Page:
Shelley, Stanford’s driverless car, was named after Michele Mouton, the first woman to win the race up Pikes Peak. In the video below, mechanical engineer Chris Gerdes gives a tour of Shelley, a modified Audi TTS, which is scheduled to climb Pikes Peak in September. (Credit: L.A. Cicero)

STANFORD (US)—A re-engineered Audi TTS will attempt to ascend the 14,000-foot summit of Pikes Peak in Colorado Springs without an essential ingredient: a driver.

“Our first goal is to go up Pikes Peak at speeds resembling race speeds, keep the car stable around the corners, and have everything work the way we want it to,” says Chris Gerdes, program director of the Center for Automotive Research at Stanford University (CARS) and leader of the graduate research team.

“We’re not going to put it on the mountain until we can do it safely.”

(Credit: Jack Hubbard/Chasqui Film)

The car, which has reached speeds of 130 miles per hour without a driver on testing grounds at the Bonneville Salt Flats in Utah, “knows” exactly where it is on the road by using a differential GPS, that corrects for interference in the atmosphere, showing the car’s position on the Earth with an accuracy of about 2 centimeters.

The car measures speed and acceleration with wheel-speed sensors and an accelerometer, and gets bearings from gyroscopes, which control equilibrium and direction.

“The computer puts all this information together and then compares it to a digital map to figure out how close the car is to the path that we want it to take up Pikes Peak,” Gerdes says.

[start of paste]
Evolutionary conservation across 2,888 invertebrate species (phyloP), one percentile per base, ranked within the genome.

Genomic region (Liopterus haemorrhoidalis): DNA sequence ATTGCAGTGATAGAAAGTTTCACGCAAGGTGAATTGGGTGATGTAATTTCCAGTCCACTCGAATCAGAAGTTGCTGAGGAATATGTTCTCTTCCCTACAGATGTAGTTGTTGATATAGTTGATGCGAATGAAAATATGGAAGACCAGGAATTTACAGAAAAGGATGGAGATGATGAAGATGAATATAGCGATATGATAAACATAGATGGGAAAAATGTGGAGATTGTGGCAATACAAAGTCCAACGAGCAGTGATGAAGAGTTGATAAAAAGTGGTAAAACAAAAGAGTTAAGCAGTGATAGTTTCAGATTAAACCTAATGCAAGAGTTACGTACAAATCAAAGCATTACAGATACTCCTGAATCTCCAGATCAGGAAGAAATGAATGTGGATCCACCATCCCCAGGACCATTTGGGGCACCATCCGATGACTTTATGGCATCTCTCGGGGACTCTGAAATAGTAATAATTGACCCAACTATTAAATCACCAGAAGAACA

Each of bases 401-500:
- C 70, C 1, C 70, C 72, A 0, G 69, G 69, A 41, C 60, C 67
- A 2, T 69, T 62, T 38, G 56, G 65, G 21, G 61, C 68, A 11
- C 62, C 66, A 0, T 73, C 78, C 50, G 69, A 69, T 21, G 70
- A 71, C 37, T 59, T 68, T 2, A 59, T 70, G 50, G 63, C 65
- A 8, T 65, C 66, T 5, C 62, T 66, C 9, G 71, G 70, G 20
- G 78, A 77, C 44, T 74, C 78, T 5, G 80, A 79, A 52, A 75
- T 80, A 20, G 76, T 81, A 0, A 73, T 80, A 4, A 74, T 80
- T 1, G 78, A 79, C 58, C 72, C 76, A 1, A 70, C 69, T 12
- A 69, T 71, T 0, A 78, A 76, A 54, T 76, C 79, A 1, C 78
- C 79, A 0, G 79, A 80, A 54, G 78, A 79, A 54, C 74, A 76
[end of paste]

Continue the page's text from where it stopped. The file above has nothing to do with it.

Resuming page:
Many control features already exist on the stock Audi. For example, the computers in the trunk will plug into the car’s existing electric steering system. The car moves into action with stock automatic gear shifting and brakes with an active vacuum booster, a feature that normal cars use for emergency braking.

The researchers have programmed the car to handle like a race car by using a set of computer algorithms. For example, as the car approaches a turn, it calculates a best guess on steering and acceleration.

Audi’s steering system normally responds to the steering wheel, but since there is no driver, it responds to algorithms that combine information such as the GPS path and inertial movement picked up from its sensors.

As the car approaches a corner, another set of calculations corrects the handling through the turn and prepares for what might happen next.

Other autonomous cars have crossed the finish line of the Rocky Mountain road, but only at about 25 miles per hour. The 12.4-mile paved and gravel track has 156 turns and a climb of 4,720 feet.

“Our goal is to show that we can do this,” Gerdes says. “There are some sheer drops at Pikes Peak in which any sort of self-preservation kicks in and you slow down a bit. We want to go up at the speed that few normal drivers would ever think of attempting.”

The team has developed almost all of the algorithms needed to climb the hill successfully and will test them before trials at Pikes Peak.

They have gathered data from the course with a similar car and have tested the car on comparable terrain, but not yet on large hills. If anything goes wrong on the summit, someone on the team can flip the “kill switch,” the car’s only remote control feature.

The road test, which will take place in September, is far more than just fun and games, Gerdes says. Research at Stanford’s Dynamic Design Lab may lead to safer cars that respond to human error.

“We hope this project demonstrates that the technologies of stabilizing the car and helping the car stay in its lane will work with each other all the way up to the very limits of the vehicle.”

The project is funded by Volkswagen, Bosch, Honda, Toyota, and Nissan.

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